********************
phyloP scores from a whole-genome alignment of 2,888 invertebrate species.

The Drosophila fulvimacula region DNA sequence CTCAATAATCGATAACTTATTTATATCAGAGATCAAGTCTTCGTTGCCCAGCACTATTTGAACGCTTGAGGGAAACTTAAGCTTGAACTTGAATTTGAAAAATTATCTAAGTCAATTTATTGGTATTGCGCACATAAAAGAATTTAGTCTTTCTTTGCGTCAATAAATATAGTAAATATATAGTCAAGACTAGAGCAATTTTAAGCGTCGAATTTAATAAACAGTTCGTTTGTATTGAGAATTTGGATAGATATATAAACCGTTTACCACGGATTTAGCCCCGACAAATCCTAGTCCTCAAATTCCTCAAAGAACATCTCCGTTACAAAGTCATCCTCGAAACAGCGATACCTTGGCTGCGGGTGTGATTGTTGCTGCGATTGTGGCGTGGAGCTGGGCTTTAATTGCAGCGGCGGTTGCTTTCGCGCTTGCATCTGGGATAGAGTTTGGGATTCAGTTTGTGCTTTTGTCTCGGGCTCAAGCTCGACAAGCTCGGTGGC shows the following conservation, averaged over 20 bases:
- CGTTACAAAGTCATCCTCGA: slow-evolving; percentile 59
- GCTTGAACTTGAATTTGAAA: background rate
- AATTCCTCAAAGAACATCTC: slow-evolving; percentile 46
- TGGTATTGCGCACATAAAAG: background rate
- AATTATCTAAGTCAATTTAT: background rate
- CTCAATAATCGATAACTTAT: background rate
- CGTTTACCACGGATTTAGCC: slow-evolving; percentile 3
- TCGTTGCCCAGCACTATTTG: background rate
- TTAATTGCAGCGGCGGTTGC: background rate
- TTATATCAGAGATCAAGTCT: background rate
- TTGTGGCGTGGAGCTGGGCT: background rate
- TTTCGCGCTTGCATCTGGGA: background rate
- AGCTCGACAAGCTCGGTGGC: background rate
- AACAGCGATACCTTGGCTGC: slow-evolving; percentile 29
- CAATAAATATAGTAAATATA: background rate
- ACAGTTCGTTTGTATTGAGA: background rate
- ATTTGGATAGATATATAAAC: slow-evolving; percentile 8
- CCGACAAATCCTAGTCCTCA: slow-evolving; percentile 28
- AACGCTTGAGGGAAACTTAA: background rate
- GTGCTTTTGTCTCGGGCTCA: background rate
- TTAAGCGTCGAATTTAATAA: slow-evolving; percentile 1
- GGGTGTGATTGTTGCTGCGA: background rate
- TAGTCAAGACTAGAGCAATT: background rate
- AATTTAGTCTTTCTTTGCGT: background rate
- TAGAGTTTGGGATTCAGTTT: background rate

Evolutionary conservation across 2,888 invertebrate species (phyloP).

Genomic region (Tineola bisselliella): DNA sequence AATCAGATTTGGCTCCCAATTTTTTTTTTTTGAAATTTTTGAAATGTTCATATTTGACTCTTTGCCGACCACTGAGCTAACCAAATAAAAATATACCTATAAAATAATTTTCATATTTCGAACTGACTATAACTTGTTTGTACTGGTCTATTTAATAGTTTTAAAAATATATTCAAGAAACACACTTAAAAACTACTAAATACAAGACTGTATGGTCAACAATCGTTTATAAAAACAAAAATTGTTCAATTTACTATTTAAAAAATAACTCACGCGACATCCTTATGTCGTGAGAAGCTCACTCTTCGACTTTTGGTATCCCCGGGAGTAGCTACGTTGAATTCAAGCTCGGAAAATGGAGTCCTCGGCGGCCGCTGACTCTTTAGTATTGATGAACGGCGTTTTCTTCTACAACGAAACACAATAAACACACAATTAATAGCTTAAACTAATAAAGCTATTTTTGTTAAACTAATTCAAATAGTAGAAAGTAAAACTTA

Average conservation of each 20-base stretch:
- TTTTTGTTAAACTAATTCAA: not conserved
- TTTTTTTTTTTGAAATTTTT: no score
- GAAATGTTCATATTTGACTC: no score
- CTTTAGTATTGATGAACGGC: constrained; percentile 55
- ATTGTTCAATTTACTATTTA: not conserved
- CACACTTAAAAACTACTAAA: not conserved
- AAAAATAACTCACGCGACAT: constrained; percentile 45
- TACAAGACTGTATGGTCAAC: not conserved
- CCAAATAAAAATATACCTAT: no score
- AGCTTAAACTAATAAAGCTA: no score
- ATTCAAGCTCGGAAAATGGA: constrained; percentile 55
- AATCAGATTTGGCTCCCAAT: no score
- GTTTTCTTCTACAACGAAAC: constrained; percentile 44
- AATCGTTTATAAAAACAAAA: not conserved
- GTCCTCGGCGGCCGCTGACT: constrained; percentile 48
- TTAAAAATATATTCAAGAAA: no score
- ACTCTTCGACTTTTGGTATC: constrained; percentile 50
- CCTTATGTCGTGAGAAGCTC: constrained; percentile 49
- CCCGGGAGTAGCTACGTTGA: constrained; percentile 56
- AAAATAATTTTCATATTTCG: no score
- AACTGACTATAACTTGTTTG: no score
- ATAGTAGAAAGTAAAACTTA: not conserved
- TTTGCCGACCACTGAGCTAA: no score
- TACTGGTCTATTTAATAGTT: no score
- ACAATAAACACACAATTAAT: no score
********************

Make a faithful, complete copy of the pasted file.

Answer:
phyloP scores from a whole-genome alignment of 2,888 invertebrate species.

The Drosophila fulvimacula region DNA sequence CTCAATAATCGATAACTTATTTATATCAGAGATCAAGTCTTCGTTGCCCAGCACTATTTGAACGCTTGAGGGAAACTTAAGCTTGAACTTGAATTTGAAAAATTATCTAAGTCAATTTATTGGTATTGCGCACATAAAAGAATTTAGTCTTTCTTTGCGTCAATAAATATAGTAAATATATAGTCAAGACTAGAGCAATTTTAAGCGTCGAATTTAATAAACAGTTCGTTTGTATTGAGAATTTGGATAGATATATAAACCGTTTACCACGGATTTAGCCCCGACAAATCCTAGTCCTCAAATTCCTCAAAGAACATCTCCGTTACAAAGTCATCCTCGAAACAGCGATACCTTGGCTGCGGGTGTGATTGTTGCTGCGATTGTGGCGTGGAGCTGGGCTTTAATTGCAGCGGCGGTTGCTTTCGCGCTTGCATCTGGGATAGAGTTTGGGATTCAGTTTGTGCTTTTGTCTCGGGCTCAAGCTCGACAAGCTCGGTGGC shows the following conservation, averaged over 20 bases:
- CGTTACAAAGTCATCCTCGA: slow-evolving; percentile 59
- GCTTGAACTTGAATTTGAAA: background rate
- AATTCCTCAAAGAACATCTC: slow-evolving; percentile 46
- TGGTATTGCGCACATAAAAG: background rate
- AATTATCTAAGTCAATTTAT: background rate
- CTCAATAATCGATAACTTAT: background rate
- CGTTTACCACGGATTTAGCC: slow-evolving; percentile 3
- TCGTTGCCCAGCACTATTTG: background rate
- TTAATTGCAGCGGCGGTTGC: background rate
- TTATATCAGAGATCAAGTCT: background rate
- TTGTGGCGTGGAGCTGGGCT: background rate
- TTTCGCGCTTGCATCTGGGA: background rate
- AGCTCGACAAGCTCGGTGGC: background rate
- AACAGCGATACCTTGGCTGC: slow-evolving; percentile 29
- CAATAAATATAGTAAATATA: background rate
- ACAGTTCGTTTGTATTGAGA: background rate
- ATTTGGATAGATATATAAAC: slow-evolving; percentile 8
- CCGACAAATCCTAGTCCTCA: slow-evolving; percentile 28
- AACGCTTGAGGGAAACTTAA: background rate
- GTGCTTTTGTCTCGGGCTCA: background rate
- TTAAGCGTCGAATTTAATAA: slow-evolving; percentile 1
- GGGTGTGATTGTTGCTGCGA: background rate
- TAGTCAAGACTAGAGCAATT: background rate
- AATTTAGTCTTTCTTTGCGT: background rate
- TAGAGTTTGGGATTCAGTTT: background rate

Evolutionary conservation across 2,888 invertebrate species (phyloP).

Genomic region (Tineola bisselliella): DNA sequence AATCAGATTTGGCTCCCAATTTTTTTTTTTTGAAATTTTTGAAATGTTCATATTTGACTCTTTGCCGACCACTGAGCTAACCAAATAAAAATATACCTATAAAATAATTTTCATATTTCGAACTGACTATAACTTGTTTGTACTGGTCTATTTAATAGTTTTAAAAATATATTCAAGAAACACACTTAAAAACTACTAAATACAAGACTGTATGGTCAACAATCGTTTATAAAAACAAAAATTGTTCAATTTACTATTTAAAAAATAACTCACGCGACATCCTTATGTCGTGAGAAGCTCACTCTTCGACTTTTGGTATCCCCGGGAGTAGCTACGTTGAATTCAAGCTCGGAAAATGGAGTCCTCGGCGGCCGCTGACTCTTTAGTATTGATGAACGGCGTTTTCTTCTACAACGAAACACAATAAACACACAATTAATAGCTTAAACTAATAAAGCTATTTTTGTTAAACTAATTCAAATAGTAGAAAGTAAAACTTA

Average conservation of each 20-base stretch:
- TTTTTGTTAAACTAATTCAA: not conserved
- TTTTTTTTTTTGAAATTTTT: no score
- GAAATGTTCATATTTGACTC: no score
- CTTTAGTATTGATGAACGGC: constrained; percentile 55
- ATTGTTCAATTTACTATTTA: not conserved
- CACACTTAAAAACTACTAAA: not conserved
- AAAAATAACTCACGCGACAT: constrained; percentile 45
- TACAAGACTGTATGGTCAAC: not conserved
- CCAAATAAAAATATACCTAT: no score
- AGCTTAAACTAATAAAGCTA: no score
- ATTCAAGCTCGGAAAATGGA: constrained; percentile 55
- AATCAGATTTGGCTCCCAAT: no score
- GTTTTCTTCTACAACGAAAC: constrained; percentile 44
- AATCGTTTATAAAAACAAAA: not conserved
- GTCCTCGGCGGCCGCTGACT: constrained; percentile 48
- TTAAAAATATATTCAAGAAA: no score
- ACTCTTCGACTTTTGGTATC: constrained; percentile 50
- CCTTATGTCGTGAGAAGCTC: constrained; percentile 49
- CCCGGGAGTAGCTACGTTGA: constrained; percentile 56
- AAAATAATTTTCATATTTCG: no score
- AACTGACTATAACTTGTTTG: no score
- ATAGTAGAAAGTAAAACTTA: not conserved
- TTTGCCGACCACTGAGCTAA: no score
- TACTGGTCTATTTAATAGTT: no score
- ACAATAAACACACAATTAAT: no score